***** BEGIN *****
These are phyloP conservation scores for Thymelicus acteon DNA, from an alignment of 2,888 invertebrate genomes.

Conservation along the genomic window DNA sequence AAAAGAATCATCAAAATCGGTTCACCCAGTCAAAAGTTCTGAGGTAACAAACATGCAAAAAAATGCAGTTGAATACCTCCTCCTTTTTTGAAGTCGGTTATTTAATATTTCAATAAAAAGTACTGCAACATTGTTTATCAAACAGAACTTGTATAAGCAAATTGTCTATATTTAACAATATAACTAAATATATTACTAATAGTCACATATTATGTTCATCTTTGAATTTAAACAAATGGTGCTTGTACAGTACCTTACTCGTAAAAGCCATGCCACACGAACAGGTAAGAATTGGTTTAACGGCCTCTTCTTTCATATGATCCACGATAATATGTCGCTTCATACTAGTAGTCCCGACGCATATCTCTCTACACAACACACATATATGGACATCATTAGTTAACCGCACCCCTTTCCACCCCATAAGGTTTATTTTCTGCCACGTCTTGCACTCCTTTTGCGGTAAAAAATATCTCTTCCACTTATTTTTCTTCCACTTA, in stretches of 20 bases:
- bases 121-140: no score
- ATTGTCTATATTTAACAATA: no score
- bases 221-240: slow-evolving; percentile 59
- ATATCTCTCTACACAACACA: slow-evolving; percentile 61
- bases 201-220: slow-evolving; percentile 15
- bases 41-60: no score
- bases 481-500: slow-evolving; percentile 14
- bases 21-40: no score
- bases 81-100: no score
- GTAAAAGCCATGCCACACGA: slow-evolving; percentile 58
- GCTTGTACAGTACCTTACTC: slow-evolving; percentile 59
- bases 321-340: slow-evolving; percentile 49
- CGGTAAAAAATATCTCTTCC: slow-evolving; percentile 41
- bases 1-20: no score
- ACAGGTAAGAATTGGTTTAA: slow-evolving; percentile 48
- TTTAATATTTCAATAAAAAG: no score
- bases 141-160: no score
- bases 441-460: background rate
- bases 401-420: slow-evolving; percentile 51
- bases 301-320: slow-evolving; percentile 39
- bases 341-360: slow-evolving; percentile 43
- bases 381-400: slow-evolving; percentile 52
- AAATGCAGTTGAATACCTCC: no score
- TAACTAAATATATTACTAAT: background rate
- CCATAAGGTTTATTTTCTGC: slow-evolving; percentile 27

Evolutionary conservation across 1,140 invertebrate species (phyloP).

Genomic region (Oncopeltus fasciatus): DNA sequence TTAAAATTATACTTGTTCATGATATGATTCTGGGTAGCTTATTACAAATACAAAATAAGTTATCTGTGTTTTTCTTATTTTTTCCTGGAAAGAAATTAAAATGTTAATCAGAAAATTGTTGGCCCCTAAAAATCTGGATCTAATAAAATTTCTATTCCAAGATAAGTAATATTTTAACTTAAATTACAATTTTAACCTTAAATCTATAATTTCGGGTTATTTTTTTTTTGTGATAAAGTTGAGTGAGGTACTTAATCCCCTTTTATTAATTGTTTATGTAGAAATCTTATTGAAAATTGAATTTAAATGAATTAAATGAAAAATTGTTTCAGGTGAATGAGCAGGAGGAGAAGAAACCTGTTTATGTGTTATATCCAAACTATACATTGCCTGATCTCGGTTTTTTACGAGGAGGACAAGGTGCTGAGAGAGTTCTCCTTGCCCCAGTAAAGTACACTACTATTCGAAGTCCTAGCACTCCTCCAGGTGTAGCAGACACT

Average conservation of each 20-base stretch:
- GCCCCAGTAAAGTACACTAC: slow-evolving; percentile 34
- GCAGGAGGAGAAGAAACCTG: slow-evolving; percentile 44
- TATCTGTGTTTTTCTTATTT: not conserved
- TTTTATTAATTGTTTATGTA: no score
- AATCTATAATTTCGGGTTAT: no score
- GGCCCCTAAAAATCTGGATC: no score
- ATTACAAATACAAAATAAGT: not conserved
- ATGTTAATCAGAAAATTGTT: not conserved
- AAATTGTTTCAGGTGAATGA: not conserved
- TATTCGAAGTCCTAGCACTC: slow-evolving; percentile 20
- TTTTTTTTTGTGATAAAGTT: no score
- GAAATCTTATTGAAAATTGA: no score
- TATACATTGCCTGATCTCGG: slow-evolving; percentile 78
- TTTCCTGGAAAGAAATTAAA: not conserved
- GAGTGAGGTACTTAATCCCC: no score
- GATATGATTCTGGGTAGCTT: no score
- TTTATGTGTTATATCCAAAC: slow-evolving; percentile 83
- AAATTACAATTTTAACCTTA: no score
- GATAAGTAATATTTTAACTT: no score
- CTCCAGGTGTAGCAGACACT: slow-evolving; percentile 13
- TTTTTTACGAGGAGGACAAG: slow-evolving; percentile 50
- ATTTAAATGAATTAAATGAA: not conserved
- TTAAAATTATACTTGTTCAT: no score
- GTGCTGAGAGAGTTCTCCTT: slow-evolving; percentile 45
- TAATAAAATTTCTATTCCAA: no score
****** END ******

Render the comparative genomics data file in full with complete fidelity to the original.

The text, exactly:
These are phyloP conservation scores for Thymelicus acteon DNA, from an alignment of 2,888 invertebrate genomes.

Conservation along the genomic window DNA sequence AAAAGAATCATCAAAATCGGTTCACCCAGTCAAAAGTTCTGAGGTAACAAACATGCAAAAAAATGCAGTTGAATACCTCCTCCTTTTTTGAAGTCGGTTATTTAATATTTCAATAAAAAGTACTGCAACATTGTTTATCAAACAGAACTTGTATAAGCAAATTGTCTATATTTAACAATATAACTAAATATATTACTAATAGTCACATATTATGTTCATCTTTGAATTTAAACAAATGGTGCTTGTACAGTACCTTACTCGTAAAAGCCATGCCACACGAACAGGTAAGAATTGGTTTAACGGCCTCTTCTTTCATATGATCCACGATAATATGTCGCTTCATACTAGTAGTCCCGACGCATATCTCTCTACACAACACACATATATGGACATCATTAGTTAACCGCACCCCTTTCCACCCCATAAGGTTTATTTTCTGCCACGTCTTGCACTCCTTTTGCGGTAAAAAATATCTCTTCCACTTATTTTTCTTCCACTTA, in stretches of 20 bases:
- bases 121-140: no score
- ATTGTCTATATTTAACAATA: no score
- bases 221-240: slow-evolving; percentile 59
- ATATCTCTCTACACAACACA: slow-evolving; percentile 61
- bases 201-220: slow-evolving; percentile 15
- bases 41-60: no score
- bases 481-500: slow-evolving; percentile 14
- bases 21-40: no score
- bases 81-100: no score
- GTAAAAGCCATGCCACACGA: slow-evolving; percentile 58
- GCTTGTACAGTACCTTACTC: slow-evolving; percentile 59
- bases 321-340: slow-evolving; percentile 49
- CGGTAAAAAATATCTCTTCC: slow-evolving; percentile 41
- bases 1-20: no score
- ACAGGTAAGAATTGGTTTAA: slow-evolving; percentile 48
- TTTAATATTTCAATAAAAAG: no score
- bases 141-160: no score
- bases 441-460: background rate
- bases 401-420: slow-evolving; percentile 51
- bases 301-320: slow-evolving; percentile 39
- bases 341-360: slow-evolving; percentile 43
- bases 381-400: slow-evolving; percentile 52
- AAATGCAGTTGAATACCTCC: no score
- TAACTAAATATATTACTAAT: background rate
- CCATAAGGTTTATTTTCTGC: slow-evolving; percentile 27

Evolutionary conservation across 1,140 invertebrate species (phyloP).

Genomic region (Oncopeltus fasciatus): DNA sequence TTAAAATTATACTTGTTCATGATATGATTCTGGGTAGCTTATTACAAATACAAAATAAGTTATCTGTGTTTTTCTTATTTTTTCCTGGAAAGAAATTAAAATGTTAATCAGAAAATTGTTGGCCCCTAAAAATCTGGATCTAATAAAATTTCTATTCCAAGATAAGTAATATTTTAACTTAAATTACAATTTTAACCTTAAATCTATAATTTCGGGTTATTTTTTTTTTGTGATAAAGTTGAGTGAGGTACTTAATCCCCTTTTATTAATTGTTTATGTAGAAATCTTATTGAAAATTGAATTTAAATGAATTAAATGAAAAATTGTTTCAGGTGAATGAGCAGGAGGAGAAGAAACCTGTTTATGTGTTATATCCAAACTATACATTGCCTGATCTCGGTTTTTTACGAGGAGGACAAGGTGCTGAGAGAGTTCTCCTTGCCCCAGTAAAGTACACTACTATTCGAAGTCCTAGCACTCCTCCAGGTGTAGCAGACACT

Average conservation of each 20-base stretch:
- GCCCCAGTAAAGTACACTAC: slow-evolving; percentile 34
- GCAGGAGGAGAAGAAACCTG: slow-evolving; percentile 44
- TATCTGTGTTTTTCTTATTT: not conserved
- TTTTATTAATTGTTTATGTA: no score
- AATCTATAATTTCGGGTTAT: no score
- GGCCCCTAAAAATCTGGATC: no score
- ATTACAAATACAAAATAAGT: not conserved
- ATGTTAATCAGAAAATTGTT: not conserved
- AAATTGTTTCAGGTGAATGA: not conserved
- TATTCGAAGTCCTAGCACTC: slow-evolving; percentile 20
- TTTTTTTTTGTGATAAAGTT: no score
- GAAATCTTATTGAAAATTGA: no score
- TATACATTGCCTGATCTCGG: slow-evolving; percentile 78
- TTTCCTGGAAAGAAATTAAA: not conserved
- GAGTGAGGTACTTAATCCCC: no score
- GATATGATTCTGGGTAGCTT: no score
- TTTATGTGTTATATCCAAAC: slow-evolving; percentile 83
- AAATTACAATTTTAACCTTA: no score
- GATAAGTAATATTTTAACTT: no score
- CTCCAGGTGTAGCAGACACT: slow-evolving; percentile 13
- TTTTTTACGAGGAGGACAAG: slow-evolving; percentile 50
- ATTTAAATGAATTAAATGAA: not conserved
- TTAAAATTATACTTGTTCAT: no score
- GTGCTGAGAGAGTTCTCCTT: slow-evolving; percentile 45
- TAATAAAATTTCTATTCCAA: no score